As the teams assembled for a photograph, a Weddell seal surfaced a few metres offshore with a fish, which it quickly swallowed. The rippled sea looked inviting. Suddenly several players removed their shirts and boots and plunged in for the briefest of swims.

Javelin and haggis throwing followed, and a barbecue. The javelins were bamboo canes normally used to mark routes across ice. They wobbled badly and were hard to propel. Throwing the haggis was even harder; we didn't have the genuine article, and thin rubber pharmaceutical devices were used instead, filled with some nameless viscous fluid and swimming in a pail of oil. Their shapeless form, slippery surface and vulnerably thin membranes ensured that many broke or went astray in the throwing, which had to be performed standing on a fuel drum.

The cricket saw Australia again face the Rest of the World. The umpires wore white coats, and the scoring was conducted by a trio seated in the back of a ute, at a table with a vase of plastic flowers, glasses, and a bottle of champagne. A large sign draped across a piece of heavy machinery proclaimed Davis cricket ground.

Everyone had both a bat and a bowl. Local rules were imposed capriciously, and the scorers didn't keep accurate totals, but none of that mattered. The stands were full of raucous, bare-chested Aussie and Barmy Army supporters, and everyone had a great time. In the end it was clear that Australia had won, even though nobody knew the real score.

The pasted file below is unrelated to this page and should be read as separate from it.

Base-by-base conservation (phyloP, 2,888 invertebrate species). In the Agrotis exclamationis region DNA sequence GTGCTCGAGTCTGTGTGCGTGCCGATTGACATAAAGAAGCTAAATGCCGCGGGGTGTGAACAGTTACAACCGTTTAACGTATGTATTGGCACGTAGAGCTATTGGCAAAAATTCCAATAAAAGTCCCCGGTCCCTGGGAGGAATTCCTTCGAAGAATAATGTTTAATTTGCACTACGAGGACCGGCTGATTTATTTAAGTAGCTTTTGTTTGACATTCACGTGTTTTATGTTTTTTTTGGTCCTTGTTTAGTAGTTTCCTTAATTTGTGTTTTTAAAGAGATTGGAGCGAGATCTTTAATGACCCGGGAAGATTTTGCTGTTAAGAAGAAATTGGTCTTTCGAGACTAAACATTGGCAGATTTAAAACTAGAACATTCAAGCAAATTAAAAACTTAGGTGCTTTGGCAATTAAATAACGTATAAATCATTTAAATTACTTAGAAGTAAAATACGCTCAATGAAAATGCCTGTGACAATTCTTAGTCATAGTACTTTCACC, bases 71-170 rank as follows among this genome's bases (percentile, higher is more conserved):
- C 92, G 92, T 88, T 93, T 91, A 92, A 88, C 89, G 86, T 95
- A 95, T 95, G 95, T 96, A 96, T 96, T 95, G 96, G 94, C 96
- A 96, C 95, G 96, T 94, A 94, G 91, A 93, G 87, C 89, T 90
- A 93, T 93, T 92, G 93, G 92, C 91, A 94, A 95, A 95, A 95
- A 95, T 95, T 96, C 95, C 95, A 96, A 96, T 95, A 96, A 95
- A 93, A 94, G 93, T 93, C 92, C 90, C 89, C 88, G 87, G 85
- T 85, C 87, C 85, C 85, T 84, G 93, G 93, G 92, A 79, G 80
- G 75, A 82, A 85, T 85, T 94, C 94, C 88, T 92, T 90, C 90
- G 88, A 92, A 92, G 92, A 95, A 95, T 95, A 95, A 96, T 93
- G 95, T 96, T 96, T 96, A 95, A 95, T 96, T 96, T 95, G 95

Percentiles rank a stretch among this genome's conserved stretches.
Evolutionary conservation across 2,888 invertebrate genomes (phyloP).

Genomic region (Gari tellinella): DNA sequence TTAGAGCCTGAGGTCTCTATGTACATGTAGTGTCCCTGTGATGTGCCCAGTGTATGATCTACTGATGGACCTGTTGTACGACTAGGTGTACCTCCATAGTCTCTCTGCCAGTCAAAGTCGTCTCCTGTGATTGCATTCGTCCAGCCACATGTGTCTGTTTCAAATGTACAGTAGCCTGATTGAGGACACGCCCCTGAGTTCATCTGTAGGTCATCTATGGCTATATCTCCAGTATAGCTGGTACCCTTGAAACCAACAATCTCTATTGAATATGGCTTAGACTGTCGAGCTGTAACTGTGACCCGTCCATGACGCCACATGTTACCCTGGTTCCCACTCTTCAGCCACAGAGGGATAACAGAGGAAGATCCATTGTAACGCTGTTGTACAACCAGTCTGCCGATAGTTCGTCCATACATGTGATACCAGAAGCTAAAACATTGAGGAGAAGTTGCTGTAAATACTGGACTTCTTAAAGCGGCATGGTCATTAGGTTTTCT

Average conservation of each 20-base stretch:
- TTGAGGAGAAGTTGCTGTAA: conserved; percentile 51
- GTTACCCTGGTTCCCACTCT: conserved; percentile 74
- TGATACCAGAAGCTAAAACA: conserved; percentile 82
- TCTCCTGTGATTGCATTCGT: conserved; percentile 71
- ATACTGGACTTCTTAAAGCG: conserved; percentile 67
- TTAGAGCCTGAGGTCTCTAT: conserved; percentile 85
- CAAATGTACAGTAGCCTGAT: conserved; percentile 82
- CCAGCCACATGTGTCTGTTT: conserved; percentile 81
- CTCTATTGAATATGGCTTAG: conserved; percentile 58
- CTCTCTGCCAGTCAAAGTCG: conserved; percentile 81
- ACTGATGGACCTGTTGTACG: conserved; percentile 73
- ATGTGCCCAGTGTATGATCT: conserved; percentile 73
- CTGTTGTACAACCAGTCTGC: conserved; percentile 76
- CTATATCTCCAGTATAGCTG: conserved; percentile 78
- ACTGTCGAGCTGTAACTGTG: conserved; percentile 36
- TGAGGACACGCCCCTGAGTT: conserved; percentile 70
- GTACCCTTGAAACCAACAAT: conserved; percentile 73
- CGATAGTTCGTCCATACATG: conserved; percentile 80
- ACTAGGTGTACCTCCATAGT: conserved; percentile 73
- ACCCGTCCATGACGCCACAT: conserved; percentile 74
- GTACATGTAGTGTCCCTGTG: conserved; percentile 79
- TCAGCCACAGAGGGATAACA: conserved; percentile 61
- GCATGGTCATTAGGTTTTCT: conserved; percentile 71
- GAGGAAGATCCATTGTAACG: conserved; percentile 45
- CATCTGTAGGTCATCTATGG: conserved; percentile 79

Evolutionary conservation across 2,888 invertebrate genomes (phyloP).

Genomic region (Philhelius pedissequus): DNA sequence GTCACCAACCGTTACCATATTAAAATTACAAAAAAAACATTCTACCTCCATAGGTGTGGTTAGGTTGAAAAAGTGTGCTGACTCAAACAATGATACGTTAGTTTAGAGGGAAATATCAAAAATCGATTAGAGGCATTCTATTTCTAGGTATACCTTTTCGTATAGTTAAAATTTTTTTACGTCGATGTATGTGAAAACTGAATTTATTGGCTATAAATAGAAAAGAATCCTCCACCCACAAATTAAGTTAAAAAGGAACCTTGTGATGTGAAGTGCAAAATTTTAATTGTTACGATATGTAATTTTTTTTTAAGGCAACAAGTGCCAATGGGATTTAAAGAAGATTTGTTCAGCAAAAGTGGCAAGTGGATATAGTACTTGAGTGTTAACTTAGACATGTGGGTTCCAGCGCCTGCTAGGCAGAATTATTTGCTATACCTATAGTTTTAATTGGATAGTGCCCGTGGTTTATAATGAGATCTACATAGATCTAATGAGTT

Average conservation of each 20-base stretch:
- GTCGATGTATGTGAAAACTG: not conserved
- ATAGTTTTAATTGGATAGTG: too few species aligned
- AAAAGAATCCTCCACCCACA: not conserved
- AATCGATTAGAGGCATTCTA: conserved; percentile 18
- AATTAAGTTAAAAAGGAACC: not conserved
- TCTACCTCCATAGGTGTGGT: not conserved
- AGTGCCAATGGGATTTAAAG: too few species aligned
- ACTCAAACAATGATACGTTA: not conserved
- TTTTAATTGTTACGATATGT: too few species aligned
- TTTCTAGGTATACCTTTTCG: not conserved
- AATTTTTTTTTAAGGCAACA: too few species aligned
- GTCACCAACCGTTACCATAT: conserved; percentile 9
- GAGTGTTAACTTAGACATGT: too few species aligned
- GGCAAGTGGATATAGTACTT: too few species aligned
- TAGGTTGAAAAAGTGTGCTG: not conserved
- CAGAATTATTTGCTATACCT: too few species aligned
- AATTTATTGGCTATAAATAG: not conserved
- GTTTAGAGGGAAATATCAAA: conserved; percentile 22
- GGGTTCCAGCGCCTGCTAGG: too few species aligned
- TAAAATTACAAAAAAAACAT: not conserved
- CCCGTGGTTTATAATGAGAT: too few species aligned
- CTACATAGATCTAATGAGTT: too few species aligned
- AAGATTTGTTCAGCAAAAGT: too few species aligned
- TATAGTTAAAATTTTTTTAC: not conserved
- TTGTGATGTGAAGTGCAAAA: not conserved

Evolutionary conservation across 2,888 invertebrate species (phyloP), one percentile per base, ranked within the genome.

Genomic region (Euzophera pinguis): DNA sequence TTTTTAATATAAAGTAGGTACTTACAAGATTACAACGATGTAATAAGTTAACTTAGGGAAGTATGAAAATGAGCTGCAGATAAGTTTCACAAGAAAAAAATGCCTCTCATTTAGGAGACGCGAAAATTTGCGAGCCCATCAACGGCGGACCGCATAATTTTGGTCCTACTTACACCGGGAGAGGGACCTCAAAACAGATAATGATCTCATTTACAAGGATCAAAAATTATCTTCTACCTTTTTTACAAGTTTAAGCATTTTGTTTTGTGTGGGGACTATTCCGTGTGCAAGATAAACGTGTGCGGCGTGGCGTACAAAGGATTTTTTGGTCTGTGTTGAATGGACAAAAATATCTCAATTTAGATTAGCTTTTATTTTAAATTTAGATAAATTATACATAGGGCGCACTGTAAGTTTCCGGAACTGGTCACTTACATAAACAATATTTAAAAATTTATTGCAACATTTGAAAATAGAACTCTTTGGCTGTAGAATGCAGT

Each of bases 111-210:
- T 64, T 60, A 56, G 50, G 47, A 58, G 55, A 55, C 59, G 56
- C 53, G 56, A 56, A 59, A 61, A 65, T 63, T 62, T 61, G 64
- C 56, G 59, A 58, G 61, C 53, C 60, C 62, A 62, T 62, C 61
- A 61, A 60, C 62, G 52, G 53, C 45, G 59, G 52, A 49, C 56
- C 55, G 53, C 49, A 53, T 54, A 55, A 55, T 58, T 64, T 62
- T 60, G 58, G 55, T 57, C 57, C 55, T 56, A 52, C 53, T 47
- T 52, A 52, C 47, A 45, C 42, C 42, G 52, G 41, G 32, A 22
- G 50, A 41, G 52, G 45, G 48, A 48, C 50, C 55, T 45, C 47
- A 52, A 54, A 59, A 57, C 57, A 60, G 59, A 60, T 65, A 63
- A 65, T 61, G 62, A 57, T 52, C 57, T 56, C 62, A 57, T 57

Meanwhile, news from the southwest was good: the helicopters were flying the scientists around safely with only minor delays. By the time the Twin Otter was on its way to us, their complex program was complete and they were themselves homeward bound. Four tasks of remote, difficult science had been completed as triumphantly as the outdoor sporting program.

Back at Davis, the judging of the Davis logo competition came next. Most expeditions like to design their own logo. This year's was to be selected by open competition. There were seven entries. After long deliberation, the judges announced the winner: a design featuring five accommodation containers each bearing one of the letters D A V I S, with a friendly Adélie penguin to one side. The final events of the sporting day were the darts and pool finals, held in the bar.

The Twin Otter found a good snow ridge to serve as a ski-way, where the ice plateau meets the northernmost Vestfold Hills. Two helicopters flew there with two expeditioners to erect a tent, and to bring back the three Canadian aircrew. They are old friends, having been here for several weeks in November before they left for the PCMEGA expedition.

The reunion provided another happy note on which to end a memorable Australia Day. Tomorrow we all go back to work: unlike Australia itself we have no public holiday. The weather forecast is again good, there is much work to do, and we cannot waste any of these lovely Riviera days.